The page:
Wits Art Museum (WAM) is excited to host the seminal exhibition, Moses Tladi (1903-1959) in celebration of Moses Tladi. Previously shown at Iziko South African National Gallery (SANG), Johannesburg viewers will now have the opportunity to explore the life and work of one of South Africa’s great, but largely unknown landscape painters. Many of the works on the exhibition come from the Tladi family’s private collection.

Tladi was born at the beginning of the 20th century in rural Sekhukhuneland and was educated by German missionaries. His career as a painter began in the early 1920’s when he moved to Johannesburg and worked as a gardener for Herbert Read. The exhibition is accompanied by the book, The Artist in the Garden: The Quest for Moses Tladi, edited by Angela Read Lloyd, the Read’s granddaughter and published by Print Matters.

Tladi was the first black painter to exhibit in a public art arena in South Africa and become widely known at the time. He was described in 1928 in a local newspaper; Umteteli wa Bantu, by the then mayor of Johannesburg and influential collector and patron of art, Howard Pim, as a “Native genius”. He was the first and only black artist to have work included in the 1931 South African National Gallery (SANG) exhibition. However his flourishing career was cut short by the Second World War, his own ill health, and the ruthless hand of apartheid. He died in 1959 and his name faded into obscurity.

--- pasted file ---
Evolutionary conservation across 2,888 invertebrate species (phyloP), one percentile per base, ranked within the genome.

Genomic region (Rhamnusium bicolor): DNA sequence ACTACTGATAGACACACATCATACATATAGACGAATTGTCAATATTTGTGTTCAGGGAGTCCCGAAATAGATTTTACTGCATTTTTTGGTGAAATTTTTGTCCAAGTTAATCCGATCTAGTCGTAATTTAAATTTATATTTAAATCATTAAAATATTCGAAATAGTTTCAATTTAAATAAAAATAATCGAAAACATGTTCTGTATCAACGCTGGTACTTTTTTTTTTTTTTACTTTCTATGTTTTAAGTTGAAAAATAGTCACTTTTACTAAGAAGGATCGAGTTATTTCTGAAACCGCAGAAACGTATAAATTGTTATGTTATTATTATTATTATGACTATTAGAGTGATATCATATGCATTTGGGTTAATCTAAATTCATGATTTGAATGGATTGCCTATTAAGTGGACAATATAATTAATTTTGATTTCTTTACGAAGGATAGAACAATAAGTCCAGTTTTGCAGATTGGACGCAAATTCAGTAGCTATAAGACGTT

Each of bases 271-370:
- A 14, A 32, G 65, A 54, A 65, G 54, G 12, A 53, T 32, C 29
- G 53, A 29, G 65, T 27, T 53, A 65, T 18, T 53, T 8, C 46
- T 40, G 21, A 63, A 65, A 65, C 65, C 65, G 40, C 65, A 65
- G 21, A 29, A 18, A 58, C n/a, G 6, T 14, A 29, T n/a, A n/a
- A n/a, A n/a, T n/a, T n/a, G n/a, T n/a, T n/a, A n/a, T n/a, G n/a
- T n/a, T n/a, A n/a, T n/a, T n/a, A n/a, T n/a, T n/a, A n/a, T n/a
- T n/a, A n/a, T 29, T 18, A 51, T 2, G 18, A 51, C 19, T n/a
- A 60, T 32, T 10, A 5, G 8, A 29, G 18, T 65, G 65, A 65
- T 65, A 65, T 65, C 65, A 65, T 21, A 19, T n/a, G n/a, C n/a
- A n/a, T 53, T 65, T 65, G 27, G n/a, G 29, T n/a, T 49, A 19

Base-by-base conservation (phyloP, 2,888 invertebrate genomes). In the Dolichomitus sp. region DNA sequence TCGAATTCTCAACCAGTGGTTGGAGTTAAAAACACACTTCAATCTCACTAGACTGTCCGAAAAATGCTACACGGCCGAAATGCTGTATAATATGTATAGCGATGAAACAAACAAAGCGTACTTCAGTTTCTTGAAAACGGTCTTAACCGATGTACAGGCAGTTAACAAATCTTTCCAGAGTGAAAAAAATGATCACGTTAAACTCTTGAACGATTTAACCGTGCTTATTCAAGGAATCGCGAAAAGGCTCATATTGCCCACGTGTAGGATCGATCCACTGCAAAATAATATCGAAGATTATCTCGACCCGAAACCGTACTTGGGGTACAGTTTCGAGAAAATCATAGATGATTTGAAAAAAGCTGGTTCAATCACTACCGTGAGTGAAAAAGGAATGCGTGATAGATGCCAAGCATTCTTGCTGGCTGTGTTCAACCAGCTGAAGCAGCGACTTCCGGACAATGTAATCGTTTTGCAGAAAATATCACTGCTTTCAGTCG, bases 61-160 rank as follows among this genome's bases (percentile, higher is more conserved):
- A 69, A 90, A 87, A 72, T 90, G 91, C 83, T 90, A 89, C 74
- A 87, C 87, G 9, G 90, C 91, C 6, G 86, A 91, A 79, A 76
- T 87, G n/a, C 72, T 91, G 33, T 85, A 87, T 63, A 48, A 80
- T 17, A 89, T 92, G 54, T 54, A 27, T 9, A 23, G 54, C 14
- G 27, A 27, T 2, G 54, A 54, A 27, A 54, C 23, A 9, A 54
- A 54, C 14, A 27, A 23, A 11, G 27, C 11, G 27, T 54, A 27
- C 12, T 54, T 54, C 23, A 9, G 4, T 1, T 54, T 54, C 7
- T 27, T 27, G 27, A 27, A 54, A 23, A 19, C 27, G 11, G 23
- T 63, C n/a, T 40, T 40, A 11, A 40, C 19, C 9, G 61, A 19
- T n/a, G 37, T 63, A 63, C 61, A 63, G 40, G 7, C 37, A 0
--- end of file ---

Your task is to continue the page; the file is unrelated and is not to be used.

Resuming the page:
Tladi’s landscapes reflect social, economic and political contexts in which he lived and worked. Although appearing to be neutral, landscapes as a genre inevitably raise questions about power, ownership and belonging. Tladi’s paintings present the countryside of his birth, his place of work, Johannesburg’s urban landscape, his deployment during the war to Kroonstad and his home in Kensington B. Forced removal and land dispossession as well as class, patronage and the establishment had a profound impact on his artistic choices. Known as the “Basuto-boy” in Bernard Lewis’ 1931 text, The Cape of c.1931, Tladi’s paintings told “the stark truth” about the atmosphere of the Transvaal in a “poetic way”. His title of being the first black painter to appear in the formal art world was as a result of the South African-ness infused in his painted subjects. This speaks volumes to the kinds of urban landscapes that existed in Johannesburg and in Tladi’s era.